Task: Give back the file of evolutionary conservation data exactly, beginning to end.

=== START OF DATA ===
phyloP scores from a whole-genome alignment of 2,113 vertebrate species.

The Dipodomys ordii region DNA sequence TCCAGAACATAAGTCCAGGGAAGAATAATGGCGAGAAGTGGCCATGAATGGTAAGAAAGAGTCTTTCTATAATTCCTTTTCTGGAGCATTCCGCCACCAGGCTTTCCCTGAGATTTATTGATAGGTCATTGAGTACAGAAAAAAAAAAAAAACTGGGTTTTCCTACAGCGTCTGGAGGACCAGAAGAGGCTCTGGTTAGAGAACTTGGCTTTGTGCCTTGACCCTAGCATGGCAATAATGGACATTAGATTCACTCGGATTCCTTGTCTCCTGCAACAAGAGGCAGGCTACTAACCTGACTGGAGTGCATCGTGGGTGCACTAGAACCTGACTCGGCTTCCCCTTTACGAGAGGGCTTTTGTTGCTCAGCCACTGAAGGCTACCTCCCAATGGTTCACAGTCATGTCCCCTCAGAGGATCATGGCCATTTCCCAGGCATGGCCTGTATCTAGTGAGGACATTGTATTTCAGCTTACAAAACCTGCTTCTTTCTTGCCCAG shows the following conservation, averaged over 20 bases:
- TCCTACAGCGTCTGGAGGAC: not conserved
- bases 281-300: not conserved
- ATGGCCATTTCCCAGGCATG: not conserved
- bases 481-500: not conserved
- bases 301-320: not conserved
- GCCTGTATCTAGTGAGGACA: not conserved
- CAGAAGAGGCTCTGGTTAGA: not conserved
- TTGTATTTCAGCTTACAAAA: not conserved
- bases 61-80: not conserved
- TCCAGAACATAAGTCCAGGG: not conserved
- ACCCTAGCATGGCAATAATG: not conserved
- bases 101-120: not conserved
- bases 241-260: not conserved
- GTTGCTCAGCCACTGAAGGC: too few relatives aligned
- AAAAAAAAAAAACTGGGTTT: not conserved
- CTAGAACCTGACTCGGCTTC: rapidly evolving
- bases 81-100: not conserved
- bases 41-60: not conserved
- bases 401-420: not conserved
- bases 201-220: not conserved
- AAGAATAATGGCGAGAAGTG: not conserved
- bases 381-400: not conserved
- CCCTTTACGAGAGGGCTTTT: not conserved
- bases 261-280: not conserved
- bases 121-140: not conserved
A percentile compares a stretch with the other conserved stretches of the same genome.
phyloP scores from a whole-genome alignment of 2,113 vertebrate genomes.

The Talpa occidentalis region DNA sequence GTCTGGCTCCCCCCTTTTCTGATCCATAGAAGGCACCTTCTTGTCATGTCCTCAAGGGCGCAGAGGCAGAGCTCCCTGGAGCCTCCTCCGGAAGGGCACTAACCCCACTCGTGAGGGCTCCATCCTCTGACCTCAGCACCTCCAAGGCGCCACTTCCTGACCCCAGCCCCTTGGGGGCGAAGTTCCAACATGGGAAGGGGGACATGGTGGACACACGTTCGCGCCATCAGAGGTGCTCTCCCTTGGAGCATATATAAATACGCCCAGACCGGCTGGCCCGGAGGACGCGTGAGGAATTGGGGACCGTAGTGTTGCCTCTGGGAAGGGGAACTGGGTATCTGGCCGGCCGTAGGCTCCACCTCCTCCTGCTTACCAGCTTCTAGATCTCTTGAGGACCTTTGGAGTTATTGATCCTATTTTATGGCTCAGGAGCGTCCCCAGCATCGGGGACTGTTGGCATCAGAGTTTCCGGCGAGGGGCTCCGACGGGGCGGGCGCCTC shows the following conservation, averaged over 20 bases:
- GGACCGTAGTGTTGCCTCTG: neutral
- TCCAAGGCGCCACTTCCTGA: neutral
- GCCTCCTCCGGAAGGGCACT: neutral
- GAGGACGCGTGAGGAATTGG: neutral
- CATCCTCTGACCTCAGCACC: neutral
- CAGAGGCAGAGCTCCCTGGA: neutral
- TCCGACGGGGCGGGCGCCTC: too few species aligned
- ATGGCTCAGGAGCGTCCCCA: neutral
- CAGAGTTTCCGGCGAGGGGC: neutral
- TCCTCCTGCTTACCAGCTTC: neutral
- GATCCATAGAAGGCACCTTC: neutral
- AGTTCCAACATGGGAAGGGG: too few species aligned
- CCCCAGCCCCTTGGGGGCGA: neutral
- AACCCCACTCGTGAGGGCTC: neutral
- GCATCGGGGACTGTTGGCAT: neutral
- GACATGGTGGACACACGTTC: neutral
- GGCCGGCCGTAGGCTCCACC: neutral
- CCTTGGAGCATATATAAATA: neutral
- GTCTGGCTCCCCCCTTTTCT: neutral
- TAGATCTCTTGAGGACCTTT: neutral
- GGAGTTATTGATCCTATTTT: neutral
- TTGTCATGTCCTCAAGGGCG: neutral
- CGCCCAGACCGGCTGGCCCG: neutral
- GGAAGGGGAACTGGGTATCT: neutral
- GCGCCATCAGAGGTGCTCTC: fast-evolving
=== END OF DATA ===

phyloP scores from a whole-genome alignment of 2,113 vertebrate species.

The Dipodomys ordii region DNA sequence TCCAGAACATAAGTCCAGGGAAGAATAATGGCGAGAAGTGGCCATGAATGGTAAGAAAGAGTCTTTCTATAATTCCTTTTCTGGAGCATTCCGCCACCAGGCTTTCCCTGAGATTTATTGATAGGTCATTGAGTACAGAAAAAAAAAAAAAACTGGGTTTTCCTACAGCGTCTGGAGGACCAGAAGAGGCTCTGGTTAGAGAACTTGGCTTTGTGCCTTGACCCTAGCATGGCAATAATGGACATTAGATTCACTCGGATTCCTTGTCTCCTGCAACAAGAGGCAGGCTACTAACCTGACTGGAGTGCATCGTGGGTGCACTAGAACCTGACTCGGCTTCCCCTTTACGAGAGGGCTTTTGTTGCTCAGCCACTGAAGGCTACCTCCCAATGGTTCACAGTCATGTCCCCTCAGAGGATCATGGCCATTTCCCAGGCATGGCCTGTATCTAGTGAGGACATTGTATTTCAGCTTACAAAACCTGCTTCTTTCTTGCCCAG shows the following conservation, averaged over 20 bases:
- TCCTACAGCGTCTGGAGGAC: not conserved
- bases 281-300: not conserved
- ATGGCCATTTCCCAGGCATG: not conserved
- bases 481-500: not conserved
- bases 301-320: not conserved
- GCCTGTATCTAGTGAGGACA: not conserved
- CAGAAGAGGCTCTGGTTAGA: not conserved
- TTGTATTTCAGCTTACAAAA: not conserved
- bases 61-80: not conserved
- TCCAGAACATAAGTCCAGGG: not conserved
- ACCCTAGCATGGCAATAATG: not conserved
- bases 101-120: not conserved
- bases 241-260: not conserved
- GTTGCTCAGCCACTGAAGGC: too few relatives aligned
- AAAAAAAAAAAACTGGGTTT: not conserved
- CTAGAACCTGACTCGGCTTC: rapidly evolving
- bases 81-100: not conserved
- bases 41-60: not conserved
- bases 401-420: not conserved
- bases 201-220: not conserved
- AAGAATAATGGCGAGAAGTG: not conserved
- bases 381-400: not conserved
- CCCTTTACGAGAGGGCTTTT: not conserved
- bases 261-280: not conserved
- bases 121-140: not conserved
A percentile compares a stretch with the other conserved stretches of the same genome.
phyloP scores from a whole-genome alignment of 2,113 vertebrate genomes.

The Talpa occidentalis region DNA sequence GTCTGGCTCCCCCCTTTTCTGATCCATAGAAGGCACCTTCTTGTCATGTCCTCAAGGGCGCAGAGGCAGAGCTCCCTGGAGCCTCCTCCGGAAGGGCACTAACCCCACTCGTGAGGGCTCCATCCTCTGACCTCAGCACCTCCAAGGCGCCACTTCCTGACCCCAGCCCCTTGGGGGCGAAGTTCCAACATGGGAAGGGGGACATGGTGGACACACGTTCGCGCCATCAGAGGTGCTCTCCCTTGGAGCATATATAAATACGCCCAGACCGGCTGGCCCGGAGGACGCGTGAGGAATTGGGGACCGTAGTGTTGCCTCTGGGAAGGGGAACTGGGTATCTGGCCGGCCGTAGGCTCCACCTCCTCCTGCTTACCAGCTTCTAGATCTCTTGAGGACCTTTGGAGTTATTGATCCTATTTTATGGCTCAGGAGCGTCCCCAGCATCGGGGACTGTTGGCATCAGAGTTTCCGGCGAGGGGCTCCGACGGGGCGGGCGCCTC shows the following conservation, averaged over 20 bases:
- GGACCGTAGTGTTGCCTCTG: neutral
- TCCAAGGCGCCACTTCCTGA: neutral
- GCCTCCTCCGGAAGGGCACT: neutral
- GAGGACGCGTGAGGAATTGG: neutral
- CATCCTCTGACCTCAGCACC: neutral
- CAGAGGCAGAGCTCCCTGGA: neutral
- TCCGACGGGGCGGGCGCCTC: too few species aligned
- ATGGCTCAGGAGCGTCCCCA: neutral
- CAGAGTTTCCGGCGAGGGGC: neutral
- TCCTCCTGCTTACCAGCTTC: neutral
- GATCCATAGAAGGCACCTTC: neutral
- AGTTCCAACATGGGAAGGGG: too few species aligned
- CCCCAGCCCCTTGGGGGCGA: neutral
- AACCCCACTCGTGAGGGCTC: neutral
- GCATCGGGGACTGTTGGCAT: neutral
- GACATGGTGGACACACGTTC: neutral
- GGCCGGCCGTAGGCTCCACC: neutral
- CCTTGGAGCATATATAAATA: neutral
- GTCTGGCTCCCCCCTTTTCT: neutral
- TAGATCTCTTGAGGACCTTT: neutral
- GGAGTTATTGATCCTATTTT: neutral
- TTGTCATGTCCTCAAGGGCG: neutral
- CGCCCAGACCGGCTGGCCCG: neutral
- GGAAGGGGAACTGGGTATCT: neutral
- GCGCCATCAGAGGTGCTCTC: fast-evolving